It is not unusual to hear about children reporting their parents to the police for abuse after being physically punished. But there is a difference between a beating and a spanking. In criminal cases, the distinction makes a critical differ…ence. In a recent case, People v. Perez, the criminal complaint alleged that the defendant “grabbed [the child], pushed her and punched her in the back, causing her substantial pain.” No allegations of bleeding, black and blue, or mark of any kind were made. The Defendant was charged with Assault in the Second Degree, Endangering the Welfare of a Child, and Harassment in the Second Degree. The court held that the mere statement that the victim suffered substantial pain, without more, does not establish that he caused physical injury.
Cases where facts were insufficient to establish substantial pain:
In the Matter of Philip A, 49 NY2d 198 (1980), defendant twice hit the complainant in the face, causing him to cry, his face to feel like bumps were coming on it though none did, causing red marks on his face, and causing him pain.
People v McDowell, 28 NY2d 373, 375 (1971): incidental reference to a black eye without any development of its appearance, seriousness, accompanying swelling or suggestion of pain was insufficient” to establish substantial pain.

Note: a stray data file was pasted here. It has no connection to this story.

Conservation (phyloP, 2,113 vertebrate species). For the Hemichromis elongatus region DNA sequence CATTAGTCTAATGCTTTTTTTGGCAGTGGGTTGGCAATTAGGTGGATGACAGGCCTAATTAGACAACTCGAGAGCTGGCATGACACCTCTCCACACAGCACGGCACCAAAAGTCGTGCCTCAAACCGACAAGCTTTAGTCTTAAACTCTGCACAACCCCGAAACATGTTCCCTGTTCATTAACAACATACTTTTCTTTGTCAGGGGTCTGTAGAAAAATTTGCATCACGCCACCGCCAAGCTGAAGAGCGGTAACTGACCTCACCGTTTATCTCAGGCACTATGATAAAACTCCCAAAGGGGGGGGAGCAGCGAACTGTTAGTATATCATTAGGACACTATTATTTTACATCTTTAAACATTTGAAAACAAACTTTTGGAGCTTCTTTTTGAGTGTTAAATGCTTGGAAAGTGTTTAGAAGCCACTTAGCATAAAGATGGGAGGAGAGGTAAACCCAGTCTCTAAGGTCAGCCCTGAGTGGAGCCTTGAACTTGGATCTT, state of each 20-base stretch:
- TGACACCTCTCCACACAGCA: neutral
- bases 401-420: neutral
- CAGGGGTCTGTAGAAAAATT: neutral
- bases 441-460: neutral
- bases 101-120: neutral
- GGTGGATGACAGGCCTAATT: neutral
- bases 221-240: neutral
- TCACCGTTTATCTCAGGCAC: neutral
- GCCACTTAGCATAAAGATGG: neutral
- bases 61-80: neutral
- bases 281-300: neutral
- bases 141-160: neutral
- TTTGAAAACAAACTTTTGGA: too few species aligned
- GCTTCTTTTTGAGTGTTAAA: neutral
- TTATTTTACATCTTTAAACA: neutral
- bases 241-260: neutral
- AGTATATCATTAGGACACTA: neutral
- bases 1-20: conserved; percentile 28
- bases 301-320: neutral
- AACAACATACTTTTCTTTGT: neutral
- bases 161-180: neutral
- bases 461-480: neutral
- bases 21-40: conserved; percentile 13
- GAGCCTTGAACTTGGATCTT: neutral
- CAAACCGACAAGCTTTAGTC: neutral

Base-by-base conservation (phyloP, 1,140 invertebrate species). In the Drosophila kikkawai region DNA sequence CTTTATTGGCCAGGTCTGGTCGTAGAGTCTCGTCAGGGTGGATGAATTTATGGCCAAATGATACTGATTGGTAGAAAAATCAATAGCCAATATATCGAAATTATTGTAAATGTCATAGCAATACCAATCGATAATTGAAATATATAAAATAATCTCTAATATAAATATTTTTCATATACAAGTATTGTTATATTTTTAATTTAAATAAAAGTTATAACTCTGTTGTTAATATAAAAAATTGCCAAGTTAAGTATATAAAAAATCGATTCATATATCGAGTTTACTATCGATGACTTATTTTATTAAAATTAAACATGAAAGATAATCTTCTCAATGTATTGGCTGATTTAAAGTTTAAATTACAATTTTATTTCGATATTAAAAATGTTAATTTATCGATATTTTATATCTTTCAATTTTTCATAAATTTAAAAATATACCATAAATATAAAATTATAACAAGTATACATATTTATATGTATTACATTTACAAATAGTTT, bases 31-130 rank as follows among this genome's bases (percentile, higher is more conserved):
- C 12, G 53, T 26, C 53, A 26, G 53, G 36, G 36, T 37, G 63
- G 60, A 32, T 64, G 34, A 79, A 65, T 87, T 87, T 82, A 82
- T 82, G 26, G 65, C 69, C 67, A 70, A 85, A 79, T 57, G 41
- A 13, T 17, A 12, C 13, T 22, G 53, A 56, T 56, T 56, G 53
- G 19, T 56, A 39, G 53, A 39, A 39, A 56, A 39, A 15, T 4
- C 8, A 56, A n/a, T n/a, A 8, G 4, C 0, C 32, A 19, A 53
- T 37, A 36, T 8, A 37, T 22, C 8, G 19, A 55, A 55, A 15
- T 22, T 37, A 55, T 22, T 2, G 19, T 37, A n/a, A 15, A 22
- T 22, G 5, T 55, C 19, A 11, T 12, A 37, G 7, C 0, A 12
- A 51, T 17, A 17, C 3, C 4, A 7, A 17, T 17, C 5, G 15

People v Jiminez, 55 NY2d 895, 896 (1982): evidence that the victim suffered a one centimeter cut above her lip.
Cases where facts were sufficient to establish substantial pain:
People v Chiddick, 8 NY3d 445, 447 (2007): during a scuffle in which the defendant was trying to escape the victim’s hold, the defendant bit the victim on the finger hard enough to crack his fingernail and make his finger bleed, causing the victim to feel moderate pain and requiring him to receive a tetanus shot and a bandage at a hospital.
People v Giudice, 83 NY2d 630, 636 (1994): the victim was struck with a baseball bat, resulting in discoloration, swelling and lost sensation to his arm.
People v Rojas, 61 NY2d 726 (1984): the victim sustained a 1.5 inch laceration from a bullet wound which was redressed at a hospital the day after the incident because it was still oozing, was visible at trial, and which a doctor testified could have been painful.
People v Green, 70 NY2d 860, 862 (1987): the victim bled “all over” from lacerations on his eye and hand, had “permanent spots” on his hand at trial, wore bandages for three weeks, and experienced terrible pain as a result of being tripped, sat on, kicked in the ribs and cut with a knife by the defendant; and where the victim temporarily lost consciousness and stopped breathing, sustained contusions to his neck, experienced pain, had difficulty swallowing and was prescribed medication after being choked by the defendant.
People v Todd, 59 NY2d 694, 695-696 (1983): the victim suffered pain and symptoms for three to five weeks from a concussion and laceration to his head, multiple bruises and sprains, and a bruised and swollen foot which could not support his weight.
The threshold for substantial pain under the criminal law is more than a mere technical battery, and petty slaps, shoves, kicks and the like delivered out of hostility, meanness and similar motives are not within the statutory definition. In each case where the Court of Appeals has upheld a finding of substantial pain, some objective evidence supports that finding.
People v. Perez is found at this link: